One of reasons Nevada’s Open Meeting Law exists is to prevent the “he said/she said” dispute that’s playing out in the Clark County School District.
The reorganization of the Clark County School District is contributing to the district’s budget pinch. That’s according to Kenneth Retzl, director of education policy with the Kenny Guinn Center for Policy Priorities.
Teachers aren’t required to join the Clark County Education Association, but they can only leave during the next two weeks.
The deans fired by Superintendent Jesus Jara were more likely to be African American or Hispanic than the administrators who kept their jobs.
Superintendent Jesus Jara should resign or be fired. That’s the belief of Stephen Augspurger, the executive director of CCSD’s administrator union.
Charlie Brown never figured out that Lucy was always going to yank the football away. It’s an open question if the public will ever figure out that “more money” will never be enough for the Clark County School District.
A Brinks truck filled with gold bars from Fort Knox wouldn’t fulfill the Clark County School District’s insatiable appetite for more money. Just look at what’s happened over the past week.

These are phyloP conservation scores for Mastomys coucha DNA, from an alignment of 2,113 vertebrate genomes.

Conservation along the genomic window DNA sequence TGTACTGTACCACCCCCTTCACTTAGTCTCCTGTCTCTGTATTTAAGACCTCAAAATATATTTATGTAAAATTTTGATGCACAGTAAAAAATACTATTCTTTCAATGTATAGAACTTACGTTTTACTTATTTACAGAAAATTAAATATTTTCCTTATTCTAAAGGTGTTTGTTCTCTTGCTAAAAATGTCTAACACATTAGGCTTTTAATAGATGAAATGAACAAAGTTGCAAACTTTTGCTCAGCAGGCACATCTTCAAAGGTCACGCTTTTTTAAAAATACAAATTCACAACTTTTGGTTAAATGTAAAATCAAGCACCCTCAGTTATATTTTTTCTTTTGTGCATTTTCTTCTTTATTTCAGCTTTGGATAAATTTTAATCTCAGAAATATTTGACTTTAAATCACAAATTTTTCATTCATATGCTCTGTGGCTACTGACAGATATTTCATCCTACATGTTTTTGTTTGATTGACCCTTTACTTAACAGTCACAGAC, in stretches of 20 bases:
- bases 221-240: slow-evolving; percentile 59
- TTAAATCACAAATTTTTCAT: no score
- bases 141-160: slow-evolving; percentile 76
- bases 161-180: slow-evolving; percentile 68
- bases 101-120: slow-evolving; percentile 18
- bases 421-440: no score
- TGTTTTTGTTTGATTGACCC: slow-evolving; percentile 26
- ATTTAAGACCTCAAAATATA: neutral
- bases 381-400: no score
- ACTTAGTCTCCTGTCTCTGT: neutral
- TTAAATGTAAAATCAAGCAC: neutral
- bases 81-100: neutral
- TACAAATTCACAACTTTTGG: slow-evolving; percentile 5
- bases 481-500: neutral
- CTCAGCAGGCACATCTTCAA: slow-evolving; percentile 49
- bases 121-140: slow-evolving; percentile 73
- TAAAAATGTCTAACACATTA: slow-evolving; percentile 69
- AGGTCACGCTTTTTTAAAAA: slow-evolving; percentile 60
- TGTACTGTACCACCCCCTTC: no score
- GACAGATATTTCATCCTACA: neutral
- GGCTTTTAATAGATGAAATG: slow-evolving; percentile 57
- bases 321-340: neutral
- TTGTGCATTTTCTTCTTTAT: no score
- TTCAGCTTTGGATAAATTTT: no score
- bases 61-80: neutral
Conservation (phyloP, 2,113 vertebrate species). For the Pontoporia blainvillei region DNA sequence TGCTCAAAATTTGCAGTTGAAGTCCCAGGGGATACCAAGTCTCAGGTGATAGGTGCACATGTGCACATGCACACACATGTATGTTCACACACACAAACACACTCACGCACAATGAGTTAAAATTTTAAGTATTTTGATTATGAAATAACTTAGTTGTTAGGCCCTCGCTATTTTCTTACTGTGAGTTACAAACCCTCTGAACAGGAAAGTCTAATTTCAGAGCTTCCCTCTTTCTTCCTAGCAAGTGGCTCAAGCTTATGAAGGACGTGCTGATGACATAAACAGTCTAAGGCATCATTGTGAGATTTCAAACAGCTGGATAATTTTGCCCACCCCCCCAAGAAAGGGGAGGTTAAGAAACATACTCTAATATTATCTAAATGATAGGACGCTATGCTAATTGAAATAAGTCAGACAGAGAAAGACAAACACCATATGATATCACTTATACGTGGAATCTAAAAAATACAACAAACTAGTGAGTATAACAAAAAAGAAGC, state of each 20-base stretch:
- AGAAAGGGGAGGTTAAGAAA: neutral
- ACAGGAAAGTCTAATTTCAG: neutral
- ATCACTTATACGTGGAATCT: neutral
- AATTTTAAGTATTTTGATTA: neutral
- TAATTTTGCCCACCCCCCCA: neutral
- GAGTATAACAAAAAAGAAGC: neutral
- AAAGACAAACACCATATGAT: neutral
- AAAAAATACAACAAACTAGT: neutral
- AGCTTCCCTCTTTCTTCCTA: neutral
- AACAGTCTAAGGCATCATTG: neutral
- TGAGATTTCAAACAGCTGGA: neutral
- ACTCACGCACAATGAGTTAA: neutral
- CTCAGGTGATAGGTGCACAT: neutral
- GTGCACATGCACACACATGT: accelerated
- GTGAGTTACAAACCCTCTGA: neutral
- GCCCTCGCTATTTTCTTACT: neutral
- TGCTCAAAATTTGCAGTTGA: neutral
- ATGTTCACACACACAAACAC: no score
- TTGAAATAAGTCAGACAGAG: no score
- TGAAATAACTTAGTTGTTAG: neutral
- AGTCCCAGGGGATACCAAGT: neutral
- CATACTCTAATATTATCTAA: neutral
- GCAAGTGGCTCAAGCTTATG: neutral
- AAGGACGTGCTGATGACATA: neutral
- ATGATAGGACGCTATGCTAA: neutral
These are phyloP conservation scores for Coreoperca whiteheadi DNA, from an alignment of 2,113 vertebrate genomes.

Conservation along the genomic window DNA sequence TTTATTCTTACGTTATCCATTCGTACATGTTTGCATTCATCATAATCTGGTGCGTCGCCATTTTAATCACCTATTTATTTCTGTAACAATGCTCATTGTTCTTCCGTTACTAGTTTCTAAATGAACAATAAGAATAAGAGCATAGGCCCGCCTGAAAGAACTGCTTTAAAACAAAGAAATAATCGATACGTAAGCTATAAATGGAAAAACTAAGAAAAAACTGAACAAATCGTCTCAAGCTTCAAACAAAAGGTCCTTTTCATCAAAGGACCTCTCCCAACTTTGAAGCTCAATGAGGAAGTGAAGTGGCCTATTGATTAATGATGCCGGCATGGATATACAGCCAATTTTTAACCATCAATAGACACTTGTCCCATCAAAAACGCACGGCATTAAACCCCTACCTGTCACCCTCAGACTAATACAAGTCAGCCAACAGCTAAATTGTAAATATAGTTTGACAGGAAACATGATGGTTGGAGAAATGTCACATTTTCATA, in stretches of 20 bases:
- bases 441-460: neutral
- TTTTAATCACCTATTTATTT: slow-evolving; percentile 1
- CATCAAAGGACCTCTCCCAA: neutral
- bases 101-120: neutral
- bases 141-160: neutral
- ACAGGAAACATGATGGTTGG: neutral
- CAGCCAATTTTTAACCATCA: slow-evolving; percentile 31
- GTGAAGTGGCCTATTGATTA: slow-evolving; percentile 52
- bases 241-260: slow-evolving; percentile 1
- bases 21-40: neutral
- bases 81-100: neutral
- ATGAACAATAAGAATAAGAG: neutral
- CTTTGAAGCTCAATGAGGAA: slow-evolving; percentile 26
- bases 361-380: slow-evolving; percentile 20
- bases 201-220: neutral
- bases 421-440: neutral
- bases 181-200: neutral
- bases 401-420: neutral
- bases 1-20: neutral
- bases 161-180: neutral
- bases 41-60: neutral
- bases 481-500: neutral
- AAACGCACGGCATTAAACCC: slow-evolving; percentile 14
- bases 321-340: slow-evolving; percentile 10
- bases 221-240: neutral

Opportunity Scholarships help low-income students succeed at half the cost of public schools. That’s why the education establishment fears them so much.
The Nevada Legislative Session is over, and the results are mixed for Nevada students, according to Tom Greene, Senior regional legislative director, Excel in Ed in Action.
As the Legislative Session winds down, a bipartisan consensus has emerged on the most unlikely topic — the need for limits on collective bargaining.
Many students using Opportunity Scholarships will lose their funding within the next two years unless the Legislature acts, according to Don Soifer.
Scoring political points is more important to legislative Democrats than funding the programs they believe will improve education.
If you want to see how the education establishment kills education reform efforts, look at what it has done over the past eight years to gut teacher evaluations.
When public education fails, many say it needs more money. When Opportunity Scholarships succeed, those same people want to cut its funding.
Creating something successful and replicating that success at scale are two different things. The good news for students is that a new study shows some charter schools can do both.